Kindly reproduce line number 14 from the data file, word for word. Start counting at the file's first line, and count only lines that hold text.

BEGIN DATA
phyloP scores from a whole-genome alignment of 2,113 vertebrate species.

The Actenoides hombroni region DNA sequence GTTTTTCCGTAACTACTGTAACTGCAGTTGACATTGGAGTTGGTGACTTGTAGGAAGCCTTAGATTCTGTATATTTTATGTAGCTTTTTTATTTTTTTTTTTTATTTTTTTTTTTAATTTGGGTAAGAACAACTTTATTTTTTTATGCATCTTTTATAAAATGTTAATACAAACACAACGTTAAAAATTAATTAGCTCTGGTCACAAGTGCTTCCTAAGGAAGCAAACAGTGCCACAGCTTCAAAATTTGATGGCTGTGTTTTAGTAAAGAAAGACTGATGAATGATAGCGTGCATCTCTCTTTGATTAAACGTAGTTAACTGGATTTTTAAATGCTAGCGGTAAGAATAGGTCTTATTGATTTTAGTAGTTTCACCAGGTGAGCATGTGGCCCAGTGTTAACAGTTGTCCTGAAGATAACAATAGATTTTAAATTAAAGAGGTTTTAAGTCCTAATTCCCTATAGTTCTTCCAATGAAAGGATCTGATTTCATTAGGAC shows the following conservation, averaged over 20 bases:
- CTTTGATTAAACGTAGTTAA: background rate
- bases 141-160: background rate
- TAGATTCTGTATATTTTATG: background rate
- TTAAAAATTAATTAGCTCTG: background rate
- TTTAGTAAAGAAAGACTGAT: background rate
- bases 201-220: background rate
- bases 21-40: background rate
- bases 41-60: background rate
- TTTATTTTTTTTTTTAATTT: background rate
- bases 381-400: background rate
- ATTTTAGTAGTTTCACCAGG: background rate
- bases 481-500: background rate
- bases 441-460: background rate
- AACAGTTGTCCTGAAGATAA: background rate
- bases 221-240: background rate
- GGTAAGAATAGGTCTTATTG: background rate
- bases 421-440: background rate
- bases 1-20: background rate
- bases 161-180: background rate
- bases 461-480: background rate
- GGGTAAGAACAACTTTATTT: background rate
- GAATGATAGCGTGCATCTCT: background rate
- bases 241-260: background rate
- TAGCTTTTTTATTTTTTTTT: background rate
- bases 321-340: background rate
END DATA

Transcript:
- bases 481-500: background rate